Building on their already epic failure of a political stunt at the southern border, the White House has taken steps to authorize use of deadly force by U.S. troops should the circumstances arise—an authority military leaders never seemed keen on using in the first place.
The effort, first reported by the Military Times, appears to have come at the behest of the Department of Homeland Security, which reached out to White House Chief of Staff John Kelly. Kelly reportedly orchestrated the signing of two White House memos—one signed by him and one signed by Donald Trump—that appear to empower the troops to use “lethal force, where necessary.” (Author’s note: No, I really have no idea whether these memos would stand up under legal scrutiny—it looks like a clusterf*ck to me, for lack of a more searing technical term.) Newsweek published a copy of both memos at the end of their story here. The key graph from Trump’s memo reads:
To carry out that mission, these deployed personnel may perform those military protective activities that are reasonably necessary to ensure the protection and safety of Federal personnel, including a show or use of force (including lethal force, where necessary), crowd control, temporary detention, and cursory search. (emphasis added)
The memo goes on to say that Defense Sec. Mattis will “execute these responsibilities in consultation with” Homeland Security Sec. Kirstjen Nielsen—who frankly has presided over executing some of the most horrific human rights abuses related to immigration policy in the history of the country.
Legal experts have warned that use of deadly force could run in violation of the Posse Comitatus Act, described here by the Military Times.
The Congressional Research Service, the non-partisan research agency for Congress, has found that “case law indicates that ‘execution of the law’ in violation of the Posse Comitatus Act occurs (a) when the Armed Forces perform tasks assigned to an organ of civil government, or (b) when the Armed Forces perform tasks assigned to them solely for purposes of civilian government.” However, the law also allows the president “to use military force to suppress insurrection or to enforce federal authority,” CRS has found.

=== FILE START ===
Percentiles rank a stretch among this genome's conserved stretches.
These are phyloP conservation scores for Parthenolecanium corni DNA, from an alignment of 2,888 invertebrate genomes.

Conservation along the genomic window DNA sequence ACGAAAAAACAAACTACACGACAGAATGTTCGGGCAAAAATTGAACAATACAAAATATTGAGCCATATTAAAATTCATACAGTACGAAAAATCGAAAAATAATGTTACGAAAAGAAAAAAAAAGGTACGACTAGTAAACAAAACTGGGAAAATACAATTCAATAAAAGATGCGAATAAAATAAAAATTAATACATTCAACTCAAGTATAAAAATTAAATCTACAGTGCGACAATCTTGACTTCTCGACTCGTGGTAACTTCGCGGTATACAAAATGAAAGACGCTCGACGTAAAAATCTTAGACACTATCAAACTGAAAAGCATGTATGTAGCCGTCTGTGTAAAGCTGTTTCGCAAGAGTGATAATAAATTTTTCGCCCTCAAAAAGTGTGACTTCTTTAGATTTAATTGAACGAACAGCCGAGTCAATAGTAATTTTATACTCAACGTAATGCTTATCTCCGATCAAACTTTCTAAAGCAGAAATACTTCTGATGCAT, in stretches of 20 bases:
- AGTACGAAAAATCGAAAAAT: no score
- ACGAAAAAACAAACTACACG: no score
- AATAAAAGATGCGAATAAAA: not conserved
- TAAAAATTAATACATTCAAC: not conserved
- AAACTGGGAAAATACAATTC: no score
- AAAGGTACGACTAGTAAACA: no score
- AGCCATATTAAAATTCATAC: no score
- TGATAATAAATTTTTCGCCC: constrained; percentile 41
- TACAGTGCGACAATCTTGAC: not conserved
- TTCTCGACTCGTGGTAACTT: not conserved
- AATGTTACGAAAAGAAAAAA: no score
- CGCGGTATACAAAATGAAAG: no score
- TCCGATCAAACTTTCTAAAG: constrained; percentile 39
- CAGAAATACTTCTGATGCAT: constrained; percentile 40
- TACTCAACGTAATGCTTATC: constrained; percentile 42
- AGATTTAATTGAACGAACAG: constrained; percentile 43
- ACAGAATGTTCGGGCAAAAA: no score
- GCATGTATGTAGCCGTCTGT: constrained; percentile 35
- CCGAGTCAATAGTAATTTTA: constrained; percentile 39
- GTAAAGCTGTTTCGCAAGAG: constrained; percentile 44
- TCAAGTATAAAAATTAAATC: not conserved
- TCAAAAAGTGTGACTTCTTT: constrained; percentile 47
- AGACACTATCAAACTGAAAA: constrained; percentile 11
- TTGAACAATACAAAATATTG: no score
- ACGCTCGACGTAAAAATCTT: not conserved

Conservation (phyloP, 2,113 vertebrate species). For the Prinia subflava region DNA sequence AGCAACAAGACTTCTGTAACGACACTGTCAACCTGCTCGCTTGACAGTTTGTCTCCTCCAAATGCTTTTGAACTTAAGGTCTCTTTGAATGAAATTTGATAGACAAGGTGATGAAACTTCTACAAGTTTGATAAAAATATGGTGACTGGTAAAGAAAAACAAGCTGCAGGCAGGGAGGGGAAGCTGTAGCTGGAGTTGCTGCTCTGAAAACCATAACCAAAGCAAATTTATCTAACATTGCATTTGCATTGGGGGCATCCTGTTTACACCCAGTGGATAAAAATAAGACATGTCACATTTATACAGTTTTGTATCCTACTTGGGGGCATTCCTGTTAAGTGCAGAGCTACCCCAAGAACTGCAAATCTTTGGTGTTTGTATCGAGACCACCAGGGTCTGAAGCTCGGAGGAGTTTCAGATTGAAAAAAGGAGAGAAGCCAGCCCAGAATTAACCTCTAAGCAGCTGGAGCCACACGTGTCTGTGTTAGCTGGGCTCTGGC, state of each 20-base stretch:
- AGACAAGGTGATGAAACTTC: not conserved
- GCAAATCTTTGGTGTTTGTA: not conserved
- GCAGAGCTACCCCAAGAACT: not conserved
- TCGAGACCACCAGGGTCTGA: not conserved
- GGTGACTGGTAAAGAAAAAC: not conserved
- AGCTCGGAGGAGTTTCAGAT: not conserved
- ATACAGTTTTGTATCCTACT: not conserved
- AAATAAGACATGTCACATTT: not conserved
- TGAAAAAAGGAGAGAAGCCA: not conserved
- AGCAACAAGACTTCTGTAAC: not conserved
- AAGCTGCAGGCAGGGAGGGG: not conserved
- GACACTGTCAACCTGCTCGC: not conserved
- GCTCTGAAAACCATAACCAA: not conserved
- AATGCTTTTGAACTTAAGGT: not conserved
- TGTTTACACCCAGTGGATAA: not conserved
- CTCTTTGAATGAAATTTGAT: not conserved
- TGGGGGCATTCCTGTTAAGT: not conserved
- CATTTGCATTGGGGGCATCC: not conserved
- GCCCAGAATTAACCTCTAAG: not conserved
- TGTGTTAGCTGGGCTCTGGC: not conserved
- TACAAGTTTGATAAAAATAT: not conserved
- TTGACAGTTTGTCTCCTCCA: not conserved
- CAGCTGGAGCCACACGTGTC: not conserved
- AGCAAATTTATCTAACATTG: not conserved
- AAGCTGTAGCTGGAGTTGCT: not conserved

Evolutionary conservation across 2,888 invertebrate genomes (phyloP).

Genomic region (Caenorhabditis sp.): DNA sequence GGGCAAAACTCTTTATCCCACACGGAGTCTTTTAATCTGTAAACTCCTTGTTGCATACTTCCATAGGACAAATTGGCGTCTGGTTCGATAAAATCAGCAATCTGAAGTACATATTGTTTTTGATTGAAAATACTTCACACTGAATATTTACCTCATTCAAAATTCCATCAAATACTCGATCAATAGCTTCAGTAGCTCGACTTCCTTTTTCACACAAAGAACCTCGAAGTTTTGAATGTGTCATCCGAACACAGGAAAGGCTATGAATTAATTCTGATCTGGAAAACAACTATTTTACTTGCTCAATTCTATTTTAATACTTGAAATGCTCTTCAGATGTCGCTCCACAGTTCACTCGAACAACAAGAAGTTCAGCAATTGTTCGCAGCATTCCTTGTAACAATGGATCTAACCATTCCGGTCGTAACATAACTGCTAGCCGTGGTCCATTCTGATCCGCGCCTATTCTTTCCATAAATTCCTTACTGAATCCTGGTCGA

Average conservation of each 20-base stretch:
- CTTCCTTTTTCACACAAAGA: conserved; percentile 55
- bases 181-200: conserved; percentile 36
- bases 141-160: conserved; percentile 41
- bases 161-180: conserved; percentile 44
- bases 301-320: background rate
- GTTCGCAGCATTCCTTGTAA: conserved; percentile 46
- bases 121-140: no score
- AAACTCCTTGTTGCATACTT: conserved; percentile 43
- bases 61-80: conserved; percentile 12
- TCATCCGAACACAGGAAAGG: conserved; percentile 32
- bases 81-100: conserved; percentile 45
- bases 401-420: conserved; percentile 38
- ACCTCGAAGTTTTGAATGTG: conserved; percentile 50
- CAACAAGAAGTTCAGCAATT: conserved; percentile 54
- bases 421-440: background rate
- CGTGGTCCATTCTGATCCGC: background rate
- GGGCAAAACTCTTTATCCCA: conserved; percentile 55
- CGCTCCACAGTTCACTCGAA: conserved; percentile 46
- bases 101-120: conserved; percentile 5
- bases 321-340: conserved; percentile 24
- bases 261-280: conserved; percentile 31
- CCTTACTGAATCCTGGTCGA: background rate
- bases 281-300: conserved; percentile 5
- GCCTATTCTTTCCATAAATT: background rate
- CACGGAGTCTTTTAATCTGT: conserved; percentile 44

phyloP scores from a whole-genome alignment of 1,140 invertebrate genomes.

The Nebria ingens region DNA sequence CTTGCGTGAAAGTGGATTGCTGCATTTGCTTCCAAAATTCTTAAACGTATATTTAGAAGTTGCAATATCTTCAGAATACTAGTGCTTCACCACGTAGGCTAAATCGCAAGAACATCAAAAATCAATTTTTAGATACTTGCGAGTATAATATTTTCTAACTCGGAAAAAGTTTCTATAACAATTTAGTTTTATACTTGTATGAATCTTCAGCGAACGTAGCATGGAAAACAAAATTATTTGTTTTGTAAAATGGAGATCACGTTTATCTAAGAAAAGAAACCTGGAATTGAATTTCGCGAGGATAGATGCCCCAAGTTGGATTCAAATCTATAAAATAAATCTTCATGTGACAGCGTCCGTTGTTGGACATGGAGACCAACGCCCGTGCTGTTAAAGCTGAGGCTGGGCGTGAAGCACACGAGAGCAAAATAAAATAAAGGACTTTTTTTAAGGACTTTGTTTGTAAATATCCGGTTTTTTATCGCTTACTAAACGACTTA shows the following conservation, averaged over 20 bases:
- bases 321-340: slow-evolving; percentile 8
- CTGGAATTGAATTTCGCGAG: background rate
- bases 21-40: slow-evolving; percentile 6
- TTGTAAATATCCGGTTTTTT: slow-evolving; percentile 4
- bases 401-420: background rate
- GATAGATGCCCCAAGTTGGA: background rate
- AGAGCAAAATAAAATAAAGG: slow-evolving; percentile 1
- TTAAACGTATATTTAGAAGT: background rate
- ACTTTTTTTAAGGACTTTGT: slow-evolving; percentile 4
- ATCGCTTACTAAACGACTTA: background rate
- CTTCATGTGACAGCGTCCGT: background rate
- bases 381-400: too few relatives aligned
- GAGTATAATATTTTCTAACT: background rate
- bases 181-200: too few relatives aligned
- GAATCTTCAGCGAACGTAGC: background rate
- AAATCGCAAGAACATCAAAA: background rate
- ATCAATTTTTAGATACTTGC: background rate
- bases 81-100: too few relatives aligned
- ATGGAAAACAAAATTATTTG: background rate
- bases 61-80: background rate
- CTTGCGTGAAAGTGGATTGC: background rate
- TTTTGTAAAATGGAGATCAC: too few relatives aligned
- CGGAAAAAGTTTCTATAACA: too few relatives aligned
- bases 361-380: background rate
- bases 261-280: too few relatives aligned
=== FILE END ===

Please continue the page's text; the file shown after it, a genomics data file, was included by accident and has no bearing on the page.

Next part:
Military forces always have the inherent right to self defense, but defense of the border agents on U.S. soil is new. In addition, troops have been given additional authorities in previous years to assist border agents with drug interdictions, but the widespread authorization of use of force for thousands of active-duty troops is unique to this deployment.
In remarks Wednesday reported by the Military Times, Sec. Mattis said he had no plans at present to change the nature of the military’s border mission away from providing non-lethal support to civilian leadership. But ultimately, Sec. Nielsen could put Mattis on the spot, asking him to deliver on force he hasn’t shown an inclination to use.
Mattis said Wednesday while the authorities for U.S. troops along the border have expanded, the Standing Rules for the Use of Force for troops deployed to the border have not changed — unless he decides they need to.
The memo directs Mattis to decide which authorities border troops may need to carry out.
“If I change the mission then something like that could happen,” Mattis said. “We have no intent of doing that right now.”
Mattis said any use of the new authorities would be shaped by what follow-on requests he gets from Department of Homeland Security Secretary Kirstjen Nielsen.
“I now have the authority to do more,” Mattis said. “Now we’ll see what [Nielsen] asks me for.”
Nielsen has a history of making unconscionable decisions and then willfully lying about them.
This is a Creative Commons article. The original version of this article appeared here.